I just finished reading The Orthodox Heretic and Other Impossible Tales, a book of parables by Peter Rollins. Rollins uses the term “tales” rather than “parables” to describe the short stories he presents, each with its own commentary that invites further reflection by the reader.
The invitation to reflection is one that should not be ignored. This is not a book that should be read in one or two sittings. Rather, the idea is to really sit with each tale, exploring what it has to say to one.
Many of the tales are based on actual Gospel accounts and parables – the feeding of the multitude, the Prodigal Son, Jesus’ instruction to go two miles when one is asked to go one mile – but modified in a way to try to bring home some point of Jesus’ teaching in a different manner than the original story.
Thus, for example in Jesus and the Five Thousand (A First-World Translation), Jesus and his disciples, finding only five loaves of bread and two fishes, gather from the people whatever food the crowds had brought to sustain themselves. Then, “Jesus and his friends ate like kings in full view of the starving people” and “when they had finished the massive banquet there were not even enough crumbs left to fill a staving person’s hand.” Rollins clearly wants us to be shocked when we read this – since we know Jesus would never act in this way. Yet, as Rollins suggests in his commentary, we are Christ in the world today. And “if Christ is proclaimed int he life of his followers…then we must stop, draw breath, and ask ourselves whether [this] tale reflects how Christ is presented to the world today, at least in the minds of those who witness the lifestyle of Christians in the West.”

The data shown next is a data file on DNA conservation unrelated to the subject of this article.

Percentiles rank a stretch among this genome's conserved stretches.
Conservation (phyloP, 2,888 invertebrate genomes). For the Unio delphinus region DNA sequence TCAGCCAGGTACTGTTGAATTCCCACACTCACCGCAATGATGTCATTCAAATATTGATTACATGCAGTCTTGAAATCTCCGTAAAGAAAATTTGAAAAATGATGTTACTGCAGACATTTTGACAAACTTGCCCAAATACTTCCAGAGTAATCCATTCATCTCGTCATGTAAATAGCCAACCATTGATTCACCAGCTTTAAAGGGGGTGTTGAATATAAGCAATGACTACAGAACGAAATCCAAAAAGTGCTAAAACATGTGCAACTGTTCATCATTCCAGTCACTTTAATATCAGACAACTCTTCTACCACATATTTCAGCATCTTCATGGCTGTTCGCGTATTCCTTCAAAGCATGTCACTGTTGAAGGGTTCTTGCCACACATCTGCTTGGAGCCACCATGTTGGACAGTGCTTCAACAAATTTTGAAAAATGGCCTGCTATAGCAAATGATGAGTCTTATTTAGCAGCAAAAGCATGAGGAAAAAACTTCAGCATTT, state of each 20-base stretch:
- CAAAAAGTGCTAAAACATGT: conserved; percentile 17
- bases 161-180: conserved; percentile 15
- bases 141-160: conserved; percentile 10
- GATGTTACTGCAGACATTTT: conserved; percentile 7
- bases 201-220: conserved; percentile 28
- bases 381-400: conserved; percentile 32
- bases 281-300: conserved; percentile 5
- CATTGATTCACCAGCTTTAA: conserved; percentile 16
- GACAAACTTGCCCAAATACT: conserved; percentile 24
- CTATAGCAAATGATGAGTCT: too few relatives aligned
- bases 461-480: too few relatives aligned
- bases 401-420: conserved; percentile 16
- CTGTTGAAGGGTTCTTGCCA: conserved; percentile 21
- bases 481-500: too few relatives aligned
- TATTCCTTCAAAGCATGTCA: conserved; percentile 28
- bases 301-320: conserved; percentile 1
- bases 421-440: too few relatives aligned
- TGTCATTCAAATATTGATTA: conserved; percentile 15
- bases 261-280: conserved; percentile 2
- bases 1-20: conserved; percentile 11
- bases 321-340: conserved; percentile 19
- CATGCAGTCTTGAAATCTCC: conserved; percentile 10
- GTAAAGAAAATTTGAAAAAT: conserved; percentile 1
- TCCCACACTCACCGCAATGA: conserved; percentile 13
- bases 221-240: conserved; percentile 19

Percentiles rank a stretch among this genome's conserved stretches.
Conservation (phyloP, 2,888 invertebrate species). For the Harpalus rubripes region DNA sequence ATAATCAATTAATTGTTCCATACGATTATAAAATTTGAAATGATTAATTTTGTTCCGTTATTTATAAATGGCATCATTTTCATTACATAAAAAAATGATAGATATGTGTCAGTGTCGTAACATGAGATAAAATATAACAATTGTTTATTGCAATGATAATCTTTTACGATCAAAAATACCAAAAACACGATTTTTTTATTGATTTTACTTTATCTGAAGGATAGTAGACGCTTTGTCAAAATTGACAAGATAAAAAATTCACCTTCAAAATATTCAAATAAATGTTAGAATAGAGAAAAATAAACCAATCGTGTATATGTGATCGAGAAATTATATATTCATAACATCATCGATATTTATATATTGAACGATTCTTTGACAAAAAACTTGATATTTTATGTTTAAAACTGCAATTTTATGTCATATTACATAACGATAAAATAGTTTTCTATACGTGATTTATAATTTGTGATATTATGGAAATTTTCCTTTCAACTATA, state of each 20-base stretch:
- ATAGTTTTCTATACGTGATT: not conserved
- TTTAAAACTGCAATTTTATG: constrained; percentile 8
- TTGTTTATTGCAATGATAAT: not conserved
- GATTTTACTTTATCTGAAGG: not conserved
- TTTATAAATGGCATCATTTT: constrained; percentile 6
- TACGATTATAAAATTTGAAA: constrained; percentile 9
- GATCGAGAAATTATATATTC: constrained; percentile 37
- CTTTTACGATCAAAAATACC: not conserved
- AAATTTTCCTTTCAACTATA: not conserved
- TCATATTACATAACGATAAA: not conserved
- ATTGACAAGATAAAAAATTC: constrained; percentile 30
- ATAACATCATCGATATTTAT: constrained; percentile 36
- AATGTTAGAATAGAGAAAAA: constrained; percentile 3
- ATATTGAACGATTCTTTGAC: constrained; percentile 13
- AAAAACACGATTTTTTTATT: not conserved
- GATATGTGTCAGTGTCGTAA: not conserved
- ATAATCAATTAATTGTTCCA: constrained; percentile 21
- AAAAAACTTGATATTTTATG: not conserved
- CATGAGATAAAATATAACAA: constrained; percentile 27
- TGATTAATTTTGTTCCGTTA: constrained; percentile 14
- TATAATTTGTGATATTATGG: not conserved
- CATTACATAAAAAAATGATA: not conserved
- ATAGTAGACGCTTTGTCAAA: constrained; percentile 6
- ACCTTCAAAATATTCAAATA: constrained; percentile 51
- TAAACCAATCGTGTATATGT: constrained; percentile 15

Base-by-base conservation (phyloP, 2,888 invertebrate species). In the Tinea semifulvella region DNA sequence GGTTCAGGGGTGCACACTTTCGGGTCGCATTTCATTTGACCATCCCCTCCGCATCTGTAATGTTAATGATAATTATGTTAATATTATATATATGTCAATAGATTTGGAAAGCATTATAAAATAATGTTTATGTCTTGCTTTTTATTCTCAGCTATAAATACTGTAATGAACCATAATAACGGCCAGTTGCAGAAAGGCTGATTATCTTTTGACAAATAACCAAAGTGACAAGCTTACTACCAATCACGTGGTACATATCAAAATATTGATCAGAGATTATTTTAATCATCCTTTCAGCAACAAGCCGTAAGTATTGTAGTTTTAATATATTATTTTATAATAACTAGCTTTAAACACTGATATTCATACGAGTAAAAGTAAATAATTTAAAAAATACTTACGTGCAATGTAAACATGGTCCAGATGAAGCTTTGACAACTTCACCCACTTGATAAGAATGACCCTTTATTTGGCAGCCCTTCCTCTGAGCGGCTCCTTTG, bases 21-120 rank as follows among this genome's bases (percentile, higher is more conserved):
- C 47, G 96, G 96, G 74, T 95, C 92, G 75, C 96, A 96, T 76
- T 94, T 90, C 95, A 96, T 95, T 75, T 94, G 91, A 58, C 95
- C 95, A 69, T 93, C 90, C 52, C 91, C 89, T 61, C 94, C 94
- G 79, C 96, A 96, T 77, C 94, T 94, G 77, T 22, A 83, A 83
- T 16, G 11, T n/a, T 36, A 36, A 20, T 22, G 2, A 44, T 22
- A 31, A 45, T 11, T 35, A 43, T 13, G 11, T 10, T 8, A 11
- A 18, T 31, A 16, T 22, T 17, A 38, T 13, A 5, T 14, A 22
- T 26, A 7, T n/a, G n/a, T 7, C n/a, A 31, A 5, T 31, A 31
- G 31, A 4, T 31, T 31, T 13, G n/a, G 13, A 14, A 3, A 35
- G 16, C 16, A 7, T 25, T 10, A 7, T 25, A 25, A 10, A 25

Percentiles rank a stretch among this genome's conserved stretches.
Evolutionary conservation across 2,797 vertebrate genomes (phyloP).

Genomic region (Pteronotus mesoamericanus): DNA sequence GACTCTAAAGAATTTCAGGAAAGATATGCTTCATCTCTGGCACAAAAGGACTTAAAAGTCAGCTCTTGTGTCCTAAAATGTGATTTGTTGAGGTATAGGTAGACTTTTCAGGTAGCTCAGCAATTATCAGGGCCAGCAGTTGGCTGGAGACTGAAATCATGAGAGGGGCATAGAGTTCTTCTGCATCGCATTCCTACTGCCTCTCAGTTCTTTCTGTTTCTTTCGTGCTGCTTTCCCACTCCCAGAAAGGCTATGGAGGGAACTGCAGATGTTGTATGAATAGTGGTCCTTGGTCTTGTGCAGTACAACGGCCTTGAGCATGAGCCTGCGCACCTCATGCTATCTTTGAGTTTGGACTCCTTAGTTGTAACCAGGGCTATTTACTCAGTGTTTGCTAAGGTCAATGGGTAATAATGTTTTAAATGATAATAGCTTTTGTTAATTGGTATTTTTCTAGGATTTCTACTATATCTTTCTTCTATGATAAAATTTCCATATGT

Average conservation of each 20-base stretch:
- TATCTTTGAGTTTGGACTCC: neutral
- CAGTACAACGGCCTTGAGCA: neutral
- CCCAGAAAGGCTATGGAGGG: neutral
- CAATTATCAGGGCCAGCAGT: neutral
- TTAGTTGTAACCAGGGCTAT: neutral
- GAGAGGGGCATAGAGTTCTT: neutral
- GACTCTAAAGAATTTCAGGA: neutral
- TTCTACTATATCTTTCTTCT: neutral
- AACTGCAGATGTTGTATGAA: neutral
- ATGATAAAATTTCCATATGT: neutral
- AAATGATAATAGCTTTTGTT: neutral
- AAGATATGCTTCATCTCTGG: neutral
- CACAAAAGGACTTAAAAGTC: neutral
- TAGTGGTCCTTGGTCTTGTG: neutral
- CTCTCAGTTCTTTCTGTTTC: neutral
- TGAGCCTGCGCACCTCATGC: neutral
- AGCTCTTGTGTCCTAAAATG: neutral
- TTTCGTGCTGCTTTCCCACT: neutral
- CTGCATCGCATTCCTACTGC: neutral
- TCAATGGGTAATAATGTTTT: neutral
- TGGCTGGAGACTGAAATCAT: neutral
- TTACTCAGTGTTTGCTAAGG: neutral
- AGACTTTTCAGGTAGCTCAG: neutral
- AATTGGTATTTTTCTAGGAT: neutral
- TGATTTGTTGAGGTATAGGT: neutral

Whether his tales are drawn from the Bible or fully from his imagination, each offers much to think about. Particularly powerful for me were the tales designed to get us to reflect on the radical portrayed by Jesus, an unconditional forgiveness that comes before any act of the sinner. It is precisely our knowledge that Jesus loves and accepts us as we are that allows real conversion to take place in our hearts.
In a related vein, another tale highlights the distinction between forgiveness and reconciliation, the latter of which clearly does carry a precondition of an offering of repentance. Rollins’ commentary on that theme in a story titled The Empty Exchange do a better job than many theological explanations of helping one understand the value of the Catholic sacrament of Reconciliation.
In one way or another, each of the stories offers a road to deepened discipleship. While Rollins is reluctant to use the term parable to describe his tales, humbling declaring it is not for him to judge whether they succeed in doing the job parables are intended to do, they are, indeed, parables for our time.